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Garden magic: Hardy, Johnnies claim another top-10 victim

Dwight Hardy was well aware the ball was going to be his hands and had two choices – try to draw contact or attack the basket.

Dwight Hardy and St. John's may still be unranked, but it's safe to say they're no longer underrated, especially at the Garden.

After Hardy’s layup with 1.2 seconds left gave the Red Storm a dramatic 60-59 win over fourth-ranked Pitt, a ranking appears to be imminent for a program nine years removed from their last NCAA tournament appearance.

“It was initially a high pick and roll,” Hardy described the biggest of his 19 points “When I tried to turn back and see Brownlee the defender shifted. I went with my instinct, reversed my shift and made a tough shot under the basket.

“I was initially right under the basket. I couldn’t really extend it like I wanted so I just kind of flipped it up there and it just rolled right in.”

What Hardy described was the biggest shot of his career, which unfolded after he split a defender in the high post. After encountering Travon Woodall, Hardy went baseline and with Gilbert Brown guarding him tightly, the senior underhanded a reverse layup as his heal appeared to touch the baseline concluding an impressive four-minute stretch for the Red Storm (17-9, 9-5), who converted just one field goal in the final six minutes and hung around by making 10 of 12 foul shots.

“He’s our go-to guy,” D.J. Kennedy said. “All year he’s been making plays. I don’t know how he did it but he was able to get it up on the rim.”

“To see the ball settle in the net and look up at the clock and realize we had an opportunity to beat Pittsburgh, the No. 4 team in the country, it was pretty special,” St. John’s coach Steve Lavin said after he watched his team’s fifth win over a ranked opponent.

Lavin has been saying those things frequently after wins over Duke, UConn, Rutgers, Cincinnati and Marquette. This time, it seems like those words took on extra meaning because he felt “joyless basketball” was being played and his team responded with another big victory.

Lavin told him team that during a timeout with 3:58 remaining and St. John’s down four.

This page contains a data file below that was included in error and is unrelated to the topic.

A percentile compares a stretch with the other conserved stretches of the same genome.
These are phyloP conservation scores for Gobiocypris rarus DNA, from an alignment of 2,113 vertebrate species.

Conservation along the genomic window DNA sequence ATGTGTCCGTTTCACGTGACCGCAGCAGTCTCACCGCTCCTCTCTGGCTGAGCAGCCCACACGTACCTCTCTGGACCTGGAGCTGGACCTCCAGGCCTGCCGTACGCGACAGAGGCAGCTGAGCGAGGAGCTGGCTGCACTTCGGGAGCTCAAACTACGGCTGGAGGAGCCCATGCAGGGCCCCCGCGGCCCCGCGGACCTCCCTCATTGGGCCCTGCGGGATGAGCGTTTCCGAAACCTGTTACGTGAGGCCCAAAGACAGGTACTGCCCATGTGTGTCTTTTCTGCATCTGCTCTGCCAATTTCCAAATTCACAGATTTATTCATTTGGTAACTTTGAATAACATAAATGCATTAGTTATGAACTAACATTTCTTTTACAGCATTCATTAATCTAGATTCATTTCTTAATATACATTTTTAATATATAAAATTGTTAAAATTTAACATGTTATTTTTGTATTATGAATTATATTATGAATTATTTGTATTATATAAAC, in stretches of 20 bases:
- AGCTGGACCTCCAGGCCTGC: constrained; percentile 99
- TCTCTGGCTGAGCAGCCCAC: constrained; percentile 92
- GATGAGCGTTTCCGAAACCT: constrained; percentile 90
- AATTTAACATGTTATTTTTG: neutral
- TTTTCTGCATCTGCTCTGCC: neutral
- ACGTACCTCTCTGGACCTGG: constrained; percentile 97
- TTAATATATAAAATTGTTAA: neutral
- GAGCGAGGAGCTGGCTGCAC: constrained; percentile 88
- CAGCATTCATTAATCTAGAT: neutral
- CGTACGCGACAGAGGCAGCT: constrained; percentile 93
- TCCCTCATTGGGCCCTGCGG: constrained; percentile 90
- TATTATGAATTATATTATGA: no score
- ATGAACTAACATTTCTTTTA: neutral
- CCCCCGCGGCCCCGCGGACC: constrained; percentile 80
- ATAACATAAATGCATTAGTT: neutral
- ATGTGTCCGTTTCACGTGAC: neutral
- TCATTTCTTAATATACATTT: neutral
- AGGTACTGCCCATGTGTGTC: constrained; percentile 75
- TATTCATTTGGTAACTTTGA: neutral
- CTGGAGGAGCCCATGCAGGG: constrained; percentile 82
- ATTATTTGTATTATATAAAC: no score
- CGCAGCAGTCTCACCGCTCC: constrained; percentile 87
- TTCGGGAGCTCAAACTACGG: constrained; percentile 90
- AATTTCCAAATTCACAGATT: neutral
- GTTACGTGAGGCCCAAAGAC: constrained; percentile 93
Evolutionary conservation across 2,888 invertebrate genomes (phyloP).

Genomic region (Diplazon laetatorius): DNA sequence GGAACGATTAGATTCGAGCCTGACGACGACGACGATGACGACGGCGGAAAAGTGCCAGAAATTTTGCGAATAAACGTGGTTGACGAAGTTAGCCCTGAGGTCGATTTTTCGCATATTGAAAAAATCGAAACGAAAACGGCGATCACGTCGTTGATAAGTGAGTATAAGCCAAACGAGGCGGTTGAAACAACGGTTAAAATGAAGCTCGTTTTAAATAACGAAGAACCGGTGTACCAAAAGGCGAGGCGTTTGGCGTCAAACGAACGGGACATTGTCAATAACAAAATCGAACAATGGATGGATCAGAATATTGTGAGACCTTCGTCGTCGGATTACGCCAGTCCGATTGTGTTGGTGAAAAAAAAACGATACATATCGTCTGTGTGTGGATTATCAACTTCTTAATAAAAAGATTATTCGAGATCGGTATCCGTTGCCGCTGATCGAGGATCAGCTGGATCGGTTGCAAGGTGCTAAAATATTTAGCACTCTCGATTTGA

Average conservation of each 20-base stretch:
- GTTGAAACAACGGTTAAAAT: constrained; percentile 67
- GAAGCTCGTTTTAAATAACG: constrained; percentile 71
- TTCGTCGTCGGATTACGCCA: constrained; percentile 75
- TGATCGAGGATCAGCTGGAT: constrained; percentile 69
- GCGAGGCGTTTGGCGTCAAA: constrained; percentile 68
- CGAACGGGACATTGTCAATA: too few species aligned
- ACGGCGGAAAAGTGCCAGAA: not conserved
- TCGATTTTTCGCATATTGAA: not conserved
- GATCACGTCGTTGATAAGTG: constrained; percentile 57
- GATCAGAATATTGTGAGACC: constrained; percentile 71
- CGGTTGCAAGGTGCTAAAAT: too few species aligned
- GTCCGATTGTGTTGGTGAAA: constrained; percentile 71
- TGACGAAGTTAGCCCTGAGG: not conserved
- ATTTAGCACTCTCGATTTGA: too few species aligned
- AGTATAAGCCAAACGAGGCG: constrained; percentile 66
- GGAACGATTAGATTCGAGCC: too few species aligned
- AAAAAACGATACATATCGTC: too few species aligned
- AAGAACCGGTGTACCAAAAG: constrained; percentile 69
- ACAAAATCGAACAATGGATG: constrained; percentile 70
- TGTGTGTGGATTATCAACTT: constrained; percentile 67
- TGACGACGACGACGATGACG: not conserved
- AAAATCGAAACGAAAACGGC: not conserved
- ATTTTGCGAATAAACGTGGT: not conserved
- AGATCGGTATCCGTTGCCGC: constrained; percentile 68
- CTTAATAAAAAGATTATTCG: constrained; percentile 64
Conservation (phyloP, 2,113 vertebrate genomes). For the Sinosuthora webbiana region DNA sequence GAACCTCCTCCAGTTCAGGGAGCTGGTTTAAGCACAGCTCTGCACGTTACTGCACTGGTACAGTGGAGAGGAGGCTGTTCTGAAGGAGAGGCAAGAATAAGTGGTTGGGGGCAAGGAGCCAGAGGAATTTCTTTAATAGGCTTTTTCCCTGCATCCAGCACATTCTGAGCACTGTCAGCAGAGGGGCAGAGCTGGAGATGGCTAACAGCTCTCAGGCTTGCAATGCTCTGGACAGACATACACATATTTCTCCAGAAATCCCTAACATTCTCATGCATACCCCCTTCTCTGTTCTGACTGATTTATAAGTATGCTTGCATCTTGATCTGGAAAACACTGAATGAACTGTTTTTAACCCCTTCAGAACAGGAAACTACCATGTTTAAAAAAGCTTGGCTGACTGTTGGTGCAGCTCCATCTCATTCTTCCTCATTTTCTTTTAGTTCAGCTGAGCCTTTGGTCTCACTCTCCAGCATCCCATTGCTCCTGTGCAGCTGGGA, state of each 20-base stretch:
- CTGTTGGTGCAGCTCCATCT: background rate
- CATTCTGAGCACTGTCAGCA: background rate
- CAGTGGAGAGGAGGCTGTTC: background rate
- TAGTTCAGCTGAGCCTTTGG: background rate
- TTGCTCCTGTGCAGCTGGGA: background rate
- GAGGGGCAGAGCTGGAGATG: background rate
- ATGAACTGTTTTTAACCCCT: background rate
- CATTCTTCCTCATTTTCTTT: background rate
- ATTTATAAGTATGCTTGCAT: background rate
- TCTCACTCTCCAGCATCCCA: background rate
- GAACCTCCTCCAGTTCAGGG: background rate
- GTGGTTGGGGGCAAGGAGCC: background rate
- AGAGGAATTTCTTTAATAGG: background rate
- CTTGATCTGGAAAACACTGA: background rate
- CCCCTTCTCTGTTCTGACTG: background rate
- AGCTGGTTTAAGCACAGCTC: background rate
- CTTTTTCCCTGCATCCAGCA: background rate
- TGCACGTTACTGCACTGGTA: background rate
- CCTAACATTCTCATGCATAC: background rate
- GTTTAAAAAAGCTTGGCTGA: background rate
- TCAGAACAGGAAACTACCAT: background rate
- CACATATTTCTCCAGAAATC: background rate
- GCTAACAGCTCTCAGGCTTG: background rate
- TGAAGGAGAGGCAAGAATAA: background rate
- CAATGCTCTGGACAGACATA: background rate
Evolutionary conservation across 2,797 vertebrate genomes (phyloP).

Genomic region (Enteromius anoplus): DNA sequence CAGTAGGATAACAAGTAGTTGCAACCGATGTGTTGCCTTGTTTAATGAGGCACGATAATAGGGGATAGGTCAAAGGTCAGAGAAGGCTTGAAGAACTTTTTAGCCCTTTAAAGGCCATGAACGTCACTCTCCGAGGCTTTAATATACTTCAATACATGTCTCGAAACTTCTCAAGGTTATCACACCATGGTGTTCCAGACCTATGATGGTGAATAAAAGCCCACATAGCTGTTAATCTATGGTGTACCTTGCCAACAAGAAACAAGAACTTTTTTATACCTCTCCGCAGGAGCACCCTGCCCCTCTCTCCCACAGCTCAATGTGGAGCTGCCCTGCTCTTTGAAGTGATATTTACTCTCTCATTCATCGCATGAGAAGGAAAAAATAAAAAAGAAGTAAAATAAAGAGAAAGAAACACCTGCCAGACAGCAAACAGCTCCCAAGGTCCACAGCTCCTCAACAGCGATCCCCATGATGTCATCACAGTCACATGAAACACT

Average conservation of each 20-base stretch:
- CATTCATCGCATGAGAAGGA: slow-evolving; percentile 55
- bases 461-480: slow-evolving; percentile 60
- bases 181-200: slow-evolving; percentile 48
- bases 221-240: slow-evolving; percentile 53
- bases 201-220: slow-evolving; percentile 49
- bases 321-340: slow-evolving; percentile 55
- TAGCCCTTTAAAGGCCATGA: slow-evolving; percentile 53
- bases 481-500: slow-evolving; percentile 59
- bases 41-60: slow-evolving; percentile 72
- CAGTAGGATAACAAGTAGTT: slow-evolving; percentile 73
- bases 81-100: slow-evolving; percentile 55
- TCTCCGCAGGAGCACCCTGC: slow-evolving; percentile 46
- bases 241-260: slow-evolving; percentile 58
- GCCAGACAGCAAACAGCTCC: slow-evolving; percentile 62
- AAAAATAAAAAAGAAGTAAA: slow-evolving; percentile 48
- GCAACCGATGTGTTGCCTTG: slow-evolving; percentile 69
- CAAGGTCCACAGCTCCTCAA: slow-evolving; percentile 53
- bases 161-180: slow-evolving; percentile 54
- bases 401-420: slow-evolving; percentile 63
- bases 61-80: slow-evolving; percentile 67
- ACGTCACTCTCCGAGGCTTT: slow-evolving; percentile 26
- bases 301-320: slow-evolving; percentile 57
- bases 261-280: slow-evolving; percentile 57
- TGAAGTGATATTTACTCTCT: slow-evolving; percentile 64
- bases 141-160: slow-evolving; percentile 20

He mentioned how much his team should enjoy having the opportunity to knock off the fourth-ranked team at home and on national television.

When the huddle broke, a newfound spirit seemed to emerge and St. John’s did things like get two key offensive rebounds against the top rebounding team in the nation and force key turnovers at the appropriate instances.

The biggest offensive rebound occurred after Paris Horne grabbed Hardy’s miss. He nearly threw it out of bounds but DJ Kennedy leaped and saved the possession with his right hand like a cornerback making an interception, allowing Hardy to hit two at the line for a two-point lead with 28 seconds remaining.

Those shots appeared to give the Red Storm the win but they did not rotate in time when Brad Wannamaker faked a mid-range jumped and kicked it out to Woodall, who buried a three-pointer with 14 seconds left for Pitt’s first basket since taking a five-point lead with 3:20 remaining.

That set up the final possession and its success was in the hands of Hardy, who also did the same on Jan. 3 against Georgetown. The first instance brought some awareness about St. John’s ability but it did not translate as five losses in six games followed.

This time, the second game-winner by Hardy gave St. John’s a fourth straight victory and sixth in seven games, this one a victory in a battle of wills and grit against the top team in the Big East. It is the kind of stretch that soon might likely be accompanied by a number in the Top 25.

“I can’t wait,” Justin Burrell said after collecting 15 points and eight rebounds. “It’s been four long years without that number. We deserve to see that number.



 
 
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